Photos courtesy Nick Nolte; Nick Nolte at Horseshoe Bend

Camp Quilts

Written by Mare Czinar Category: Citizen Hiker (hiking blog) Issue: May 2018
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photo courtesy Nick Nolte; Nick Nolte at Glacier National ParkAs a military veteran and aerospace engineer, Nick Nolte – no, not that Nick Nolte – knows a thing or two about ultra-lightweight materials. Now the Phoenix resident has combined his passion for the outdoors with his tech training to create his own line of camp quilts, a lightweight alternative to sleeping bags for trekkers who want to pack the essentials while keeping weight to a minimum.

“Noltech [Outdoors] quilts... ensure you will keep warm without the need to carry a heavy traditional sleeping bag,” the inventor says. “A quilt is a different design that’s made a little smaller than a sleeping bag and removes the zipper. [Any] insulation that you compress by sleeping on fails to keep you warm, so why carry the extra weight?”

Made locally from ethically harvested goose down, 10 taffeta nylon fabric (think parachute material) and a HyperDRY coating to speed drying time, the quilts were aggressively field-tested prior to rollout. “I’ve had customers hike the John Muir Trail and the Appalachian Trail with one of my quilts,” Nolte says. “They’ve been tested pretty hard and hold up very well.”

The quilts also perform well in the Arizona high country – especially when warm weather inspires Phoenicians to head to the mountains in droves, cramping space and overloading facilities. One of Nolte’s favorites: Inner Basin Trail near Flagstaff, one of the most stunning hike destinations in Arizona, with plenty of long-distance loop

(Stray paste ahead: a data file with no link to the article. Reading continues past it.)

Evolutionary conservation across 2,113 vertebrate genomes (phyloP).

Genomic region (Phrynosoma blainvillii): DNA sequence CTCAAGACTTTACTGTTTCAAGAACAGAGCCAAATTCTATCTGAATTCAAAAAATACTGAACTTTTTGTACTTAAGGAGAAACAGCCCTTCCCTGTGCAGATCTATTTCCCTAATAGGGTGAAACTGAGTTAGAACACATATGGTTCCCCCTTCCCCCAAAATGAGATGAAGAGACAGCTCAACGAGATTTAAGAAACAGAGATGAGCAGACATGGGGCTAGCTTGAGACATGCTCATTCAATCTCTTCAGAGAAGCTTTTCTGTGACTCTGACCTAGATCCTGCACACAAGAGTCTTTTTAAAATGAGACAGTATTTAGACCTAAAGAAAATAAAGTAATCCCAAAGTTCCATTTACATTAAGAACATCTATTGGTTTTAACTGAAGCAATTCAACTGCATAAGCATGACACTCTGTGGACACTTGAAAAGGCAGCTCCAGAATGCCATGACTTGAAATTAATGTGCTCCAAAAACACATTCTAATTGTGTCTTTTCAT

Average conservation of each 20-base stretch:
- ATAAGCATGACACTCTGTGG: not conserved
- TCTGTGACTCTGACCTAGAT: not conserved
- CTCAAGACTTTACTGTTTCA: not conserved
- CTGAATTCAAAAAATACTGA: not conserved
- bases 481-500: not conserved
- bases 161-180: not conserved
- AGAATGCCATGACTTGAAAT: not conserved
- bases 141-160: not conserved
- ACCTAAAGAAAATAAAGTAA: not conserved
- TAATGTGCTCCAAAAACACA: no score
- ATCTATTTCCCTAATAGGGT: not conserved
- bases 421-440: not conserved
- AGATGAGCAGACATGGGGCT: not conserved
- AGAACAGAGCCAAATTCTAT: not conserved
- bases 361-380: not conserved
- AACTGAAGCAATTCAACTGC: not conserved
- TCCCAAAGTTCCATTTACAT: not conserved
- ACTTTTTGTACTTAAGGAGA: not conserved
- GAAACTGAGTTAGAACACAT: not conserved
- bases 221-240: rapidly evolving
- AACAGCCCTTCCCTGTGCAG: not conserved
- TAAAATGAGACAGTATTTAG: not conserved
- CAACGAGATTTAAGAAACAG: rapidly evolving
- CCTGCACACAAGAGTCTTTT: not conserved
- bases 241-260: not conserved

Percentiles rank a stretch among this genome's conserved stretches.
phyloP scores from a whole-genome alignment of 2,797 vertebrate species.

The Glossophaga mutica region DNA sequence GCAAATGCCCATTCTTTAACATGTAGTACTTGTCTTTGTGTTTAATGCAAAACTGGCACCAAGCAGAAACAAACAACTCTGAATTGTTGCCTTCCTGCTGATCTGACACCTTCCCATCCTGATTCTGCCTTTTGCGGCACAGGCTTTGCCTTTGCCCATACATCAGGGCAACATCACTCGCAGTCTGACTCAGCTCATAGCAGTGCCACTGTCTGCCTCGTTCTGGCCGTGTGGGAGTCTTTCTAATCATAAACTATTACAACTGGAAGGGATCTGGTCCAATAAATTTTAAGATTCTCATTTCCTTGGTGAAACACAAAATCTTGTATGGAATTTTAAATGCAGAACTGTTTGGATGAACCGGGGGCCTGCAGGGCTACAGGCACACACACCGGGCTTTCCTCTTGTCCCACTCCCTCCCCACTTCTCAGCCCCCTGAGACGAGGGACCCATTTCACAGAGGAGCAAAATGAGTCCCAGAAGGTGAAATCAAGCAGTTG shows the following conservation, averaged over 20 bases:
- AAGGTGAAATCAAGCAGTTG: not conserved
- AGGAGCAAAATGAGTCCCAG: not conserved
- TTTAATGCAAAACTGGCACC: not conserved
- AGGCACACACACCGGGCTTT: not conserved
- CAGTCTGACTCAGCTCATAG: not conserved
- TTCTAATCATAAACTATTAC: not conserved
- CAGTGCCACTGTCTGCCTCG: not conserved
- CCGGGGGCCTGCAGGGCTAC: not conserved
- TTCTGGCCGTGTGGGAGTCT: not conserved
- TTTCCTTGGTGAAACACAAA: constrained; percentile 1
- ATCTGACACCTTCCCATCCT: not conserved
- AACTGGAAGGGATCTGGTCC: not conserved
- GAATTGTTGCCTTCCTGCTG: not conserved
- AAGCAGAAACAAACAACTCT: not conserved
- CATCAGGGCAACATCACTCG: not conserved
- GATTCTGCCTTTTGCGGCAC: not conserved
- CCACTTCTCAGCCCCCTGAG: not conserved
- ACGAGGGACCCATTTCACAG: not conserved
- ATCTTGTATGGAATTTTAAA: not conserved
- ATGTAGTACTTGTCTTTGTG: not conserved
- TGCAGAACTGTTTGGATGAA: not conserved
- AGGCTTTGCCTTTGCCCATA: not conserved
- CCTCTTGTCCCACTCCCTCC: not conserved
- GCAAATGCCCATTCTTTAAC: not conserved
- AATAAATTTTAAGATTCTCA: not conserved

options and primitive camping opportunities.  

photo courtesy Nick Nolte; Nick Nolte showing off his Noltech Outdoors camp quiltNolte’s plans for his fledgling company ( include altruism. “I hope to build the business into a place where I can give back [by] sponsoring maintenance programs on the trails that I enjoy hiking.”

LENGTH: 8 miles round trip
RATING: Difficult
ELEVATION: 8,600-10,990 feet
GETTING THERE: From Flagstaff, head east on I-40 to US 89 north. Continue 17 miles north on US 89 to FR 420 at milepost 431.2 (across from the turnoff for Sunset Crater). Turn left and veer left onto FR 552, following the signs 4.5 miles to Lockett Meadow. In dry conditions, the road is passable by carefully driven passenger cars. 
NOTE: Flagstaff forest roads usually begin opening in May depending on their conditions. Check for updates.
FACILITIES: Restrooms, camping and trailhead parking are free.

The Payson Packers trail group shows Yavapai County hiking newbies how it’s done.